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Born Anew - World Scripture - Andrew Wilson Hinduism. apastamba Dharma Sutra 1.1. Baha'i Faith. Book of Certitude, 155, 157. apastambaDharma Sutra 1.1 Cf. Atharva Veda 6.121.4, p. 531. Romans 8.917 Cf. http://www.tparents.org/Library/Unification/Books/World-S/WS-10-12.htm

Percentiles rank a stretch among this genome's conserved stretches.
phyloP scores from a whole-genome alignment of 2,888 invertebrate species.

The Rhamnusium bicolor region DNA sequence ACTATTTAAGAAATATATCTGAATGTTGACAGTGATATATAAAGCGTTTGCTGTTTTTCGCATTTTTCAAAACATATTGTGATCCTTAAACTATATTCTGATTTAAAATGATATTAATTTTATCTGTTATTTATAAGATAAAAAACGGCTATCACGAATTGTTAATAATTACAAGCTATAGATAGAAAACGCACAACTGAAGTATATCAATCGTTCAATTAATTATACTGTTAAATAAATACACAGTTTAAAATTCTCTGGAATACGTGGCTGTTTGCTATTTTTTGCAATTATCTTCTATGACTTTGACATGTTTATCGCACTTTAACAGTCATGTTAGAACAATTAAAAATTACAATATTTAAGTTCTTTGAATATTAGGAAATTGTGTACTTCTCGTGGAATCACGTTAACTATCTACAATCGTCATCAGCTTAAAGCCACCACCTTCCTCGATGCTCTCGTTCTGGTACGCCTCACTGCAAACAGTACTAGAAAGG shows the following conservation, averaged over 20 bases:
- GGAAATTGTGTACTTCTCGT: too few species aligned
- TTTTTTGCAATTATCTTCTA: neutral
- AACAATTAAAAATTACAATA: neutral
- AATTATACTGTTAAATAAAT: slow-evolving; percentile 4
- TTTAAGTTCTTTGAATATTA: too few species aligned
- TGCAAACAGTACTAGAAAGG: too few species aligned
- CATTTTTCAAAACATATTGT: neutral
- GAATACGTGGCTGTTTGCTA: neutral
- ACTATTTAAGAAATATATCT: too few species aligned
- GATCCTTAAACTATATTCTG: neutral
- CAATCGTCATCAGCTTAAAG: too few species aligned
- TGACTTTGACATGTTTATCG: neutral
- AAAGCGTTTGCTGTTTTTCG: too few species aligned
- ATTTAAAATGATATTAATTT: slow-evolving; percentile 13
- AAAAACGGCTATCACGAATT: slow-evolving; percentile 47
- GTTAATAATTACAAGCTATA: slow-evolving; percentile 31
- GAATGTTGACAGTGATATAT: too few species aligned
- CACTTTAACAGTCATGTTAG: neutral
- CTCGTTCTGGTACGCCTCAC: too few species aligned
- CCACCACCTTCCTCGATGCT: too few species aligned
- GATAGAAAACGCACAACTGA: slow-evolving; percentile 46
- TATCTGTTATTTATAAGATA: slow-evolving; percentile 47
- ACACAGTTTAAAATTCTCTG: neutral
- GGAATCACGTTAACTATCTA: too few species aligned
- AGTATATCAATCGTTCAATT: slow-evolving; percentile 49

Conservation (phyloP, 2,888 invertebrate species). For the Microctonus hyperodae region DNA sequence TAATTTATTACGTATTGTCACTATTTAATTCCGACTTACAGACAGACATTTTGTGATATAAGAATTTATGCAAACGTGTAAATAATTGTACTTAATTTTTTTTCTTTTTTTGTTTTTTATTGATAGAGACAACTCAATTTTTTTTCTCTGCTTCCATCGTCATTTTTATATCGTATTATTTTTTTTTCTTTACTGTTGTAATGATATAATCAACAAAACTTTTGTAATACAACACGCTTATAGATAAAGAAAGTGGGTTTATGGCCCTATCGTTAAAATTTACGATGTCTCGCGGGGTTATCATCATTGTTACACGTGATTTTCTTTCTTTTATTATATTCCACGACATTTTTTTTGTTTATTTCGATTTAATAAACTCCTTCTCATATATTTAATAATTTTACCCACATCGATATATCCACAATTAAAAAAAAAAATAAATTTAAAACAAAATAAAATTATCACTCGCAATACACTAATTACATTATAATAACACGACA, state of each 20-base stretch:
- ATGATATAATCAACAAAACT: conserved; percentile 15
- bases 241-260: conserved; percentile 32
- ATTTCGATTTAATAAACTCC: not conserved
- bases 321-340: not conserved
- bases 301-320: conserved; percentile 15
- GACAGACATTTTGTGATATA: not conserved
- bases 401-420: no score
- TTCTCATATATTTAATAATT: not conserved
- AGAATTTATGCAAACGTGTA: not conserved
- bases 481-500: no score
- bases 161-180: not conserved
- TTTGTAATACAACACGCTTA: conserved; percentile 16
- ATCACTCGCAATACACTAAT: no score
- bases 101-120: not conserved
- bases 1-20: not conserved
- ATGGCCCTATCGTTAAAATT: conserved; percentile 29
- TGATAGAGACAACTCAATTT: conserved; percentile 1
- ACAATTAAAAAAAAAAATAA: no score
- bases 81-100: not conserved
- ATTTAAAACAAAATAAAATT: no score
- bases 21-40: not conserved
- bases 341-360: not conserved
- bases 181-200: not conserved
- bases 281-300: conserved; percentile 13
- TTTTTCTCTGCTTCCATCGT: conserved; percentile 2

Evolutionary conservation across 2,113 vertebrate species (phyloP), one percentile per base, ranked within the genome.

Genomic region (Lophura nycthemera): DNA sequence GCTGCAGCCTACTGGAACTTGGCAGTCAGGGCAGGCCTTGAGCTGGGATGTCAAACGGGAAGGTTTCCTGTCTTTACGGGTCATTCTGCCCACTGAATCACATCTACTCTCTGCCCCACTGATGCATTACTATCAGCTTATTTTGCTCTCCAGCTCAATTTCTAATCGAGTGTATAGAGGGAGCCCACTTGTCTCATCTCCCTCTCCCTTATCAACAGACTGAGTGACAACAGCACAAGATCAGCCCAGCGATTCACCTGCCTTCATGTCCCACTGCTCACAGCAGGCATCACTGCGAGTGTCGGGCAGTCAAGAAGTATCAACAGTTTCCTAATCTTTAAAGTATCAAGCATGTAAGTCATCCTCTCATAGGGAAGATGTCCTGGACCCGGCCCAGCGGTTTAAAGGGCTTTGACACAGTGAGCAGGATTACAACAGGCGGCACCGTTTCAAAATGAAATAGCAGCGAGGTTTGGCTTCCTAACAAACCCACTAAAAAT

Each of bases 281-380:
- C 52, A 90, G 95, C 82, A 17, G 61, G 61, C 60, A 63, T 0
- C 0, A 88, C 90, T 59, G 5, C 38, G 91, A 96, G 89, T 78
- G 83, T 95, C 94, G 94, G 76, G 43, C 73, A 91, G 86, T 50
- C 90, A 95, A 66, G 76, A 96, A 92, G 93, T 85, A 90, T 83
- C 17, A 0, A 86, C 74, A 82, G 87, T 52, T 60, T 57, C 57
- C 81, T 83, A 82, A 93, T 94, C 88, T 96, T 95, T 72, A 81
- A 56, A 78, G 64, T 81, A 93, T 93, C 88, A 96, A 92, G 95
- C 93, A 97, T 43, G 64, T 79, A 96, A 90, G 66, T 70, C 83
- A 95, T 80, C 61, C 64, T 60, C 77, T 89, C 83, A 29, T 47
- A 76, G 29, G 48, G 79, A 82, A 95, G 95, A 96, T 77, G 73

Extractions: World Scripture, A Comparative Anthology Of Sacred Texts Editor, Andrew Wilson Born Anew To leave the condition of worldly existence and enter the realm of God's grace is often understood as a second, spiritual birth. Jesus said, "You must be born anew." The Christian who is born again in Christ becomes a child of God, experiences an intimacy with God, and has the spirit of Christ dwelling in him. The old self dies away, with its worldly desires and false views. To be born again, the Christian must undergo the rite of baptism by which he becomes open to receive Christ and the Holy Spirit. Among the passages from the Christian scriptures, we offer the account of the first Pentecost. The gifts of the Spirit, especially the gift of speaking in tongues, are essential signs confirming the veracity of a person's rebirth in Pentecostal Christian churches. In Hinduism and Buddhism, the twice-born are those who have received religious instruction and have realized its truths. Their life is now grounded in Dharma and they have rejected a life of sense gratification. The Hindu's second birth is the student's initiation into the mysteries of Vedic knowledge; it must be mediated by an able teacher. In Buddhism rebirth means to become a 'son of the Buddha' after education and training, through which the old ways of looking at life are replaced by the new eyes of the Dharma. Buddha's sons and daughters make vows to follow the path that will lead them to eventual Arahantship or Buddhahood. Initiations in the primal religions may similarly bring about a new birth.1 The mystic transformation of rebirth is integral to salvation as offered through several new religions, most notably the Change of Blood Lineage in the Unification Church.